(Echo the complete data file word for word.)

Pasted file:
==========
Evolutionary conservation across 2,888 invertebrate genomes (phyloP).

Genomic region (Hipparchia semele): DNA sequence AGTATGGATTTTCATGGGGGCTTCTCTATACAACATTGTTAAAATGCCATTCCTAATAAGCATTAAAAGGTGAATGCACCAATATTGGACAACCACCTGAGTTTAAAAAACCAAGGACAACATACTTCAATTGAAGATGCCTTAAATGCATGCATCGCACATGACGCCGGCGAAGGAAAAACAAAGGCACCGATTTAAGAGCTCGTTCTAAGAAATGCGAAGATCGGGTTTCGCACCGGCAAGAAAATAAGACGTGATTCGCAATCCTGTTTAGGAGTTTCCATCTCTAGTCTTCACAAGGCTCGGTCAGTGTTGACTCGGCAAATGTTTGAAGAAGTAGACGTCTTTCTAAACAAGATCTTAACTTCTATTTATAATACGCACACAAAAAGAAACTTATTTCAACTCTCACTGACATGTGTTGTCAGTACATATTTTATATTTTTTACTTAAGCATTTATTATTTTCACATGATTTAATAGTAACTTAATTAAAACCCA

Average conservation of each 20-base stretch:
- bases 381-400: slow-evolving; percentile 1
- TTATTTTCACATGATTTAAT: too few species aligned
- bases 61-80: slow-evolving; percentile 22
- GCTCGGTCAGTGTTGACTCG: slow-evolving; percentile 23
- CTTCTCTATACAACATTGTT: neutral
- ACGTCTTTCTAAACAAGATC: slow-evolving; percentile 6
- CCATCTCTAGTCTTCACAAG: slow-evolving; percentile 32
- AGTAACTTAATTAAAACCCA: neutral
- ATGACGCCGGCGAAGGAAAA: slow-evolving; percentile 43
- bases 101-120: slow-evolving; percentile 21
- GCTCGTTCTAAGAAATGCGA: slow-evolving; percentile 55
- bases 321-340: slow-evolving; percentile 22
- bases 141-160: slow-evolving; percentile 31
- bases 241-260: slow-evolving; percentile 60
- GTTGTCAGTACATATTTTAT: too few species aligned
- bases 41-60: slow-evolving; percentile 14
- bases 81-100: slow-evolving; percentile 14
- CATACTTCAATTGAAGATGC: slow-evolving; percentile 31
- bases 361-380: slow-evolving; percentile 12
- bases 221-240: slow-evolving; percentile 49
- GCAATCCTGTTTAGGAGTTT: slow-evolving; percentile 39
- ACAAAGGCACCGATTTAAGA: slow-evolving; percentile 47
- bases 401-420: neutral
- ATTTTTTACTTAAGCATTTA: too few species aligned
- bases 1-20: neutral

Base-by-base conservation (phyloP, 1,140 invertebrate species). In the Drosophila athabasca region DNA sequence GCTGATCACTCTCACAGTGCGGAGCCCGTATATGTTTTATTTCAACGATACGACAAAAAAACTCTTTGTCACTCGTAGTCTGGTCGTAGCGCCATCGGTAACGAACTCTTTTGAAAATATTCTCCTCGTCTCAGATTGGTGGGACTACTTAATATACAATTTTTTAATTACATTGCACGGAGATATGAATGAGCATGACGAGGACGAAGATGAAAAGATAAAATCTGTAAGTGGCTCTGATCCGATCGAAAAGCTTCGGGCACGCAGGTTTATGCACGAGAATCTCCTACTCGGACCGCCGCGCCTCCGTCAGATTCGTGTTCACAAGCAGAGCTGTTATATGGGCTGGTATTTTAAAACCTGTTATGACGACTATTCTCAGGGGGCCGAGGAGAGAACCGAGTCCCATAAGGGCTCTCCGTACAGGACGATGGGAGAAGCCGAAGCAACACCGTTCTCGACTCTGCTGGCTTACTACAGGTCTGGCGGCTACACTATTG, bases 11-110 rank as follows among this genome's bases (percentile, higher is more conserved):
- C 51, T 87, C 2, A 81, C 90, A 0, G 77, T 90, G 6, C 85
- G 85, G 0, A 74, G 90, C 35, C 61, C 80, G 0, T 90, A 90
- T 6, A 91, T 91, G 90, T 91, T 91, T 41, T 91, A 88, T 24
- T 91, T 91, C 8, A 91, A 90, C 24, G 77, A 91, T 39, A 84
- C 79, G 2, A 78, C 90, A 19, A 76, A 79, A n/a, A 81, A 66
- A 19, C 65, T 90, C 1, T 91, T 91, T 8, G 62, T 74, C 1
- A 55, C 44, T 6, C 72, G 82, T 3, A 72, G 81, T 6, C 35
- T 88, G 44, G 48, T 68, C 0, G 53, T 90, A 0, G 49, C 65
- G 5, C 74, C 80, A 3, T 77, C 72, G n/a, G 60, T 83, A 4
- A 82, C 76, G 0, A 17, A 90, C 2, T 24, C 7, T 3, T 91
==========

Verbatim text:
Evolutionary conservation across 2,888 invertebrate genomes (phyloP).

Genomic region (Hipparchia semele): DNA sequence AGTATGGATTTTCATGGGGGCTTCTCTATACAACATTGTTAAAATGCCATTCCTAATAAGCATTAAAAGGTGAATGCACCAATATTGGACAACCACCTGAGTTTAAAAAACCAAGGACAACATACTTCAATTGAAGATGCCTTAAATGCATGCATCGCACATGACGCCGGCGAAGGAAAAACAAAGGCACCGATTTAAGAGCTCGTTCTAAGAAATGCGAAGATCGGGTTTCGCACCGGCAAGAAAATAAGACGTGATTCGCAATCCTGTTTAGGAGTTTCCATCTCTAGTCTTCACAAGGCTCGGTCAGTGTTGACTCGGCAAATGTTTGAAGAAGTAGACGTCTTTCTAAACAAGATCTTAACTTCTATTTATAATACGCACACAAAAAGAAACTTATTTCAACTCTCACTGACATGTGTTGTCAGTACATATTTTATATTTTTTACTTAAGCATTTATTATTTTCACATGATTTAATAGTAACTTAATTAAAACCCA

Average conservation of each 20-base stretch:
- bases 381-400: slow-evolving; percentile 1
- TTATTTTCACATGATTTAAT: too few species aligned
- bases 61-80: slow-evolving; percentile 22
- GCTCGGTCAGTGTTGACTCG: slow-evolving; percentile 23
- CTTCTCTATACAACATTGTT: neutral
- ACGTCTTTCTAAACAAGATC: slow-evolving; percentile 6
- CCATCTCTAGTCTTCACAAG: slow-evolving; percentile 32
- AGTAACTTAATTAAAACCCA: neutral
- ATGACGCCGGCGAAGGAAAA: slow-evolving; percentile 43
- bases 101-120: slow-evolving; percentile 21
- GCTCGTTCTAAGAAATGCGA: slow-evolving; percentile 55
- bases 321-340: slow-evolving; percentile 22
- bases 141-160: slow-evolving; percentile 31
- bases 241-260: slow-evolving; percentile 60
- GTTGTCAGTACATATTTTAT: too few species aligned
- bases 41-60: slow-evolving; percentile 14
- bases 81-100: slow-evolving; percentile 14
- CATACTTCAATTGAAGATGC: slow-evolving; percentile 31
- bases 361-380: slow-evolving; percentile 12
- bases 221-240: slow-evolving; percentile 49
- GCAATCCTGTTTAGGAGTTT: slow-evolving; percentile 39
- ACAAAGGCACCGATTTAAGA: slow-evolving; percentile 47
- bases 401-420: neutral
- ATTTTTTACTTAAGCATTTA: too few species aligned
- bases 1-20: neutral

Base-by-base conservation (phyloP, 1,140 invertebrate species). In the Drosophila athabasca region DNA sequence GCTGATCACTCTCACAGTGCGGAGCCCGTATATGTTTTATTTCAACGATACGACAAAAAAACTCTTTGTCACTCGTAGTCTGGTCGTAGCGCCATCGGTAACGAACTCTTTTGAAAATATTCTCCTCGTCTCAGATTGGTGGGACTACTTAATATACAATTTTTTAATTACATTGCACGGAGATATGAATGAGCATGACGAGGACGAAGATGAAAAGATAAAATCTGTAAGTGGCTCTGATCCGATCGAAAAGCTTCGGGCACGCAGGTTTATGCACGAGAATCTCCTACTCGGACCGCCGCGCCTCCGTCAGATTCGTGTTCACAAGCAGAGCTGTTATATGGGCTGGTATTTTAAAACCTGTTATGACGACTATTCTCAGGGGGCCGAGGAGAGAACCGAGTCCCATAAGGGCTCTCCGTACAGGACGATGGGAGAAGCCGAAGCAACACCGTTCTCGACTCTGCTGGCTTACTACAGGTCTGGCGGCTACACTATTG, bases 11-110 rank as follows among this genome's bases (percentile, higher is more conserved):
- C 51, T 87, C 2, A 81, C 90, A 0, G 77, T 90, G 6, C 85
- G 85, G 0, A 74, G 90, C 35, C 61, C 80, G 0, T 90, A 90
- T 6, A 91, T 91, G 90, T 91, T 91, T 41, T 91, A 88, T 24
- T 91, T 91, C 8, A 91, A 90, C 24, G 77, A 91, T 39, A 84
- C 79, G 2, A 78, C 90, A 19, A 76, A 79, A n/a, A 81, A 66
- A 19, C 65, T 90, C 1, T 91, T 91, T 8, G 62, T 74, C 1
- A 55, C 44, T 6, C 72, G 82, T 3, A 72, G 81, T 6, C 35
- T 88, G 44, G 48, T 68, C 0, G 53, T 90, A 0, G 49, C 65
- G 5, C 74, C 80, A 3, T 77, C 72, G n/a, G 60, T 83, A 4
- A 82, C 76, G 0, A 17, A 90, C 2, T 24, C 7, T 3, T 91